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First Haitian Adoptees Arrive in Paris

A French adoptive parent carries an orphan from Haiti at Roissy airport, outside of Paris, 22 Dec 2010
A French adoptive parent carries an orphan from Haiti at Roissy airport, outside of Paris, 22 Dec 2010

Some French families got an early Christmas present when the first group of more than 300 adopted Haitian children landed in Paris. Their arrival ends months of waiting, but not the controversy over their adoption.

The 113 Haitian children got a red-carpet reception at the Charles de Gaulle airport outside Paris, where French Foreign Minister Michele Alliot-Marie was on hand to greet them. Doctors and psychiatrists were also there.

The children were accompanied by their new French parents, many of whom have been waiting months for their requests to be approved in Haiti.

One French mother, Pascal, kissed her Haitian child as she told French radio she had waited two years to adopt him.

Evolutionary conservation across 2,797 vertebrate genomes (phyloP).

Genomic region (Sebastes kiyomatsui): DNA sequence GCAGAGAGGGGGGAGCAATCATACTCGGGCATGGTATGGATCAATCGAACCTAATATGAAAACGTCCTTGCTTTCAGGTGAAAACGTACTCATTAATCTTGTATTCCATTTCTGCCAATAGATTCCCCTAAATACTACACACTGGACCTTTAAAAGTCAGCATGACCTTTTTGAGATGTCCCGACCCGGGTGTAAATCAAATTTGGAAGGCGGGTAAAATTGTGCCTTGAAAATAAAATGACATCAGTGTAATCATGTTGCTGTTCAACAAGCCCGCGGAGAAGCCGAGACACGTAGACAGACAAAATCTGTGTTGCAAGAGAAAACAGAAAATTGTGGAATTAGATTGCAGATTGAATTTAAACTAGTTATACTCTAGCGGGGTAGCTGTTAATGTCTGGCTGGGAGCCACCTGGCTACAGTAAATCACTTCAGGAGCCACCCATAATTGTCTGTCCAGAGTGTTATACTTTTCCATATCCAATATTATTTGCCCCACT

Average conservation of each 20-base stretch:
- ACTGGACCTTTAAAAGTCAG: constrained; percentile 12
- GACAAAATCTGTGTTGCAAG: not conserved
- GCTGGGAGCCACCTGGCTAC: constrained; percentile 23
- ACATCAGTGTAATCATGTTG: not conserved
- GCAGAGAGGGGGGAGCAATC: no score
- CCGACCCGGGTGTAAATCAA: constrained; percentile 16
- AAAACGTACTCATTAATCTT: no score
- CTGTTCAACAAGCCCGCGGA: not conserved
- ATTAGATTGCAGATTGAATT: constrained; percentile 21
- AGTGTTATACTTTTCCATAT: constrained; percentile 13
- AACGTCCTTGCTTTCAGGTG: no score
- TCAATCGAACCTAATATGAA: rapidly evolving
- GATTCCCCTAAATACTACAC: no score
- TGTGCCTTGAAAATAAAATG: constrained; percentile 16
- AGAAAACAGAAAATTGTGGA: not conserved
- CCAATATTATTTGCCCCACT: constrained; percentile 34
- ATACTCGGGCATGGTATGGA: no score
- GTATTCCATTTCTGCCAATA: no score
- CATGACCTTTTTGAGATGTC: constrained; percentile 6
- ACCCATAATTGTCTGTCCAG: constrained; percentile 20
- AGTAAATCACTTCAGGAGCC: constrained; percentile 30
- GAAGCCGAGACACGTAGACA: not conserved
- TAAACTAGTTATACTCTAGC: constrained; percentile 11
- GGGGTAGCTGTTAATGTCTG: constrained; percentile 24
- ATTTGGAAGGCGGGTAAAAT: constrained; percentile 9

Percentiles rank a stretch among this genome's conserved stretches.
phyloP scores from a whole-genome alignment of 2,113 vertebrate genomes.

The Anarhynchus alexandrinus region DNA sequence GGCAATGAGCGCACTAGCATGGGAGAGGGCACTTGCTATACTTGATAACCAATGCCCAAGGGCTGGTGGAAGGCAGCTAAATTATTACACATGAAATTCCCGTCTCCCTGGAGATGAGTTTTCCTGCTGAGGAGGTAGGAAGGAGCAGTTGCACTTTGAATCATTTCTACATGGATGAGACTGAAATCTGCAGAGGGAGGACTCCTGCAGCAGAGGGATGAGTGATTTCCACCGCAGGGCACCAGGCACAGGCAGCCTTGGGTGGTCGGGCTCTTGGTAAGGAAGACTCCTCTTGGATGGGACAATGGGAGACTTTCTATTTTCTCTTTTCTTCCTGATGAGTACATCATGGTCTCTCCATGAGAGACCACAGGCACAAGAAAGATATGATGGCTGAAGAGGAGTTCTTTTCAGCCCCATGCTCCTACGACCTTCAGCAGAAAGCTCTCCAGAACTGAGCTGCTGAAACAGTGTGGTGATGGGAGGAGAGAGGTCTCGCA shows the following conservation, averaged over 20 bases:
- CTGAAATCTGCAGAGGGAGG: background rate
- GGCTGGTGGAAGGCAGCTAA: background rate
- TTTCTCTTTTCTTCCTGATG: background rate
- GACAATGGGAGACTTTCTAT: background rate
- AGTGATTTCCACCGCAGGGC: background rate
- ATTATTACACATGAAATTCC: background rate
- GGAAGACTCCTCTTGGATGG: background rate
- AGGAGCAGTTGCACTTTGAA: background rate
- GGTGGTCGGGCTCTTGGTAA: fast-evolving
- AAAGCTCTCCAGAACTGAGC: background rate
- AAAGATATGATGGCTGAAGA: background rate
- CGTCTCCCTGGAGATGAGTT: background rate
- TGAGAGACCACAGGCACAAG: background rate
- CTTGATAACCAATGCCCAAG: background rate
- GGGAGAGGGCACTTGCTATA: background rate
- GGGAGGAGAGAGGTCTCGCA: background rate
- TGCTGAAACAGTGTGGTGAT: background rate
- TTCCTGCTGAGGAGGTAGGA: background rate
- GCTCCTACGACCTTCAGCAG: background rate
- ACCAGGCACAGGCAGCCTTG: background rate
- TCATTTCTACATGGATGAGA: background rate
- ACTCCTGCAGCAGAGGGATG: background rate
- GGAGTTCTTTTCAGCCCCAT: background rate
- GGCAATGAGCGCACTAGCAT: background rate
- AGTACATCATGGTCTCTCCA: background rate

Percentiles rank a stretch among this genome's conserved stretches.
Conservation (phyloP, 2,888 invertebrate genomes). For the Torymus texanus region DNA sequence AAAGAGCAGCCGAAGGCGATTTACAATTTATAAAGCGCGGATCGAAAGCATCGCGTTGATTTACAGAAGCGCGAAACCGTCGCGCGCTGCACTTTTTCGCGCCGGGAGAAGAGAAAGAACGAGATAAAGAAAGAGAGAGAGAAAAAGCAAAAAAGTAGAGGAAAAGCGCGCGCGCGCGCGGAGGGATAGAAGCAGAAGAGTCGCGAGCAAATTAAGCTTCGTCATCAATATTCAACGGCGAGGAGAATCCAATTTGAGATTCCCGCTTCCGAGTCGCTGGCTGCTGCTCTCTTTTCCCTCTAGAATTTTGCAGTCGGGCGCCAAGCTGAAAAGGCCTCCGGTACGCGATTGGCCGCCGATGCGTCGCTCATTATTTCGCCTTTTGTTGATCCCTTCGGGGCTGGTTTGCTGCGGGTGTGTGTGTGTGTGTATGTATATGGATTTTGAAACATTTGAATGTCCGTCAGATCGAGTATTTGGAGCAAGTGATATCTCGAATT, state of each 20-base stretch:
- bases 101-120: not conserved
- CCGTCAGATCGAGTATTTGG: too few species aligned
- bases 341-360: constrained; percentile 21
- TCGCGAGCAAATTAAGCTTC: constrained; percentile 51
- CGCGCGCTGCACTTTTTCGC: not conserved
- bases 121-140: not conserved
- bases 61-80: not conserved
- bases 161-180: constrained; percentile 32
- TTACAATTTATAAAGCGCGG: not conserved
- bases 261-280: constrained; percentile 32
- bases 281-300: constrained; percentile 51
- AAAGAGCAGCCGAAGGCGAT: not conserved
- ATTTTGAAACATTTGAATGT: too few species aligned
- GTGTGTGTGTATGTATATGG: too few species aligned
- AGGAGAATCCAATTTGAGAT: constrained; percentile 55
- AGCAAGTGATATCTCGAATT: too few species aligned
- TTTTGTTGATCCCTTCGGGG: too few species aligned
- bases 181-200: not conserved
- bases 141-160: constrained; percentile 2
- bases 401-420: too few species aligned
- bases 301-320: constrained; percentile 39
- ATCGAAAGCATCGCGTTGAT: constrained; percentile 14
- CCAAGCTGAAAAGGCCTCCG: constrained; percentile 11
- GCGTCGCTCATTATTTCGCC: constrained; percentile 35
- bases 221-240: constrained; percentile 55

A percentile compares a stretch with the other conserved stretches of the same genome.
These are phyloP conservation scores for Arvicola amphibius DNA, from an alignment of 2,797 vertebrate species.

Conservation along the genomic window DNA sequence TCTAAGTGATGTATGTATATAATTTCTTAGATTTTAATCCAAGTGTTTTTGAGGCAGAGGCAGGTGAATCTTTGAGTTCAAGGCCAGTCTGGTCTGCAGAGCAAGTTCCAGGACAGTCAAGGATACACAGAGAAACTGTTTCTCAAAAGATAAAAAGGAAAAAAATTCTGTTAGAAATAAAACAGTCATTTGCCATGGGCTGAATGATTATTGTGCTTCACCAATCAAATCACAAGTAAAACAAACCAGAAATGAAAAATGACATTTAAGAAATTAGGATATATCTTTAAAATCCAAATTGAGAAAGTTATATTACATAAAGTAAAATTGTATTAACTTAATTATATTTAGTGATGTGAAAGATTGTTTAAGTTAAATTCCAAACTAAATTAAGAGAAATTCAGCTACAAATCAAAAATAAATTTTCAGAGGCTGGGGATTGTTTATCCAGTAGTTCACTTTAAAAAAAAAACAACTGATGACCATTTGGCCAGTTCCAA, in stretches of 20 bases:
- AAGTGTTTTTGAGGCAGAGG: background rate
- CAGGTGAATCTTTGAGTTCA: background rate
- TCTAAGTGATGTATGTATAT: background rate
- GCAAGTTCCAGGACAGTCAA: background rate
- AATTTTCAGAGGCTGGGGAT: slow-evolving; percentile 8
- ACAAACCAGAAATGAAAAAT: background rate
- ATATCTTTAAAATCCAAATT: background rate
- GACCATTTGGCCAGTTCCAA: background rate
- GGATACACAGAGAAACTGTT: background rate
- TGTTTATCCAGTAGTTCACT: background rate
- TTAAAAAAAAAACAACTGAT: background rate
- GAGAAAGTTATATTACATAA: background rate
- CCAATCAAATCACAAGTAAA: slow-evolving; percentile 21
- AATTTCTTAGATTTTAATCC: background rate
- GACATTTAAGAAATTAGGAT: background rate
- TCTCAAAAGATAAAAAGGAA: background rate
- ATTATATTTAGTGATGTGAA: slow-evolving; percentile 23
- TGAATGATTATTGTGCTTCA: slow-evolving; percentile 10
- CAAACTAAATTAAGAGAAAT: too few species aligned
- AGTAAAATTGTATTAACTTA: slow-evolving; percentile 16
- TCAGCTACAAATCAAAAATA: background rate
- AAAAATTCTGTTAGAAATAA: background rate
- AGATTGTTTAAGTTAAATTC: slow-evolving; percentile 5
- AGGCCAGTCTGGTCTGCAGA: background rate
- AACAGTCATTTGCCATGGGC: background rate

Haiti's January earthquake slowed the adoption requests, since many of the necessary documents had been buried in the rubble. Haitian authorities were also concerned about possible trafficking, particularly after U.S. missionaries tried to take 33 Haitian children out of the country earlier this year, claiming they were orphans, when in fact many had families.

In this case, too, some of the children also have parents in Haiti. That is one reason why former French foreign minister Bernard Kouchner moved slowly in settling the adoption cases, warning of the risk of child trafficking.

But Ms. Alliot-Marie has since sped up the process, earning praise from child adoption group SOS Haiti Enfants Adoptes.

The group's president Emmanuelle Guerry told French media the change in foreign ministers had made the adoptions possible.

But other experts have criticized the stepped-up adoptions, saying they were against the interests of the children and their adoptive parents.

Another group of Haitian children is due to arrive in Paris later this week.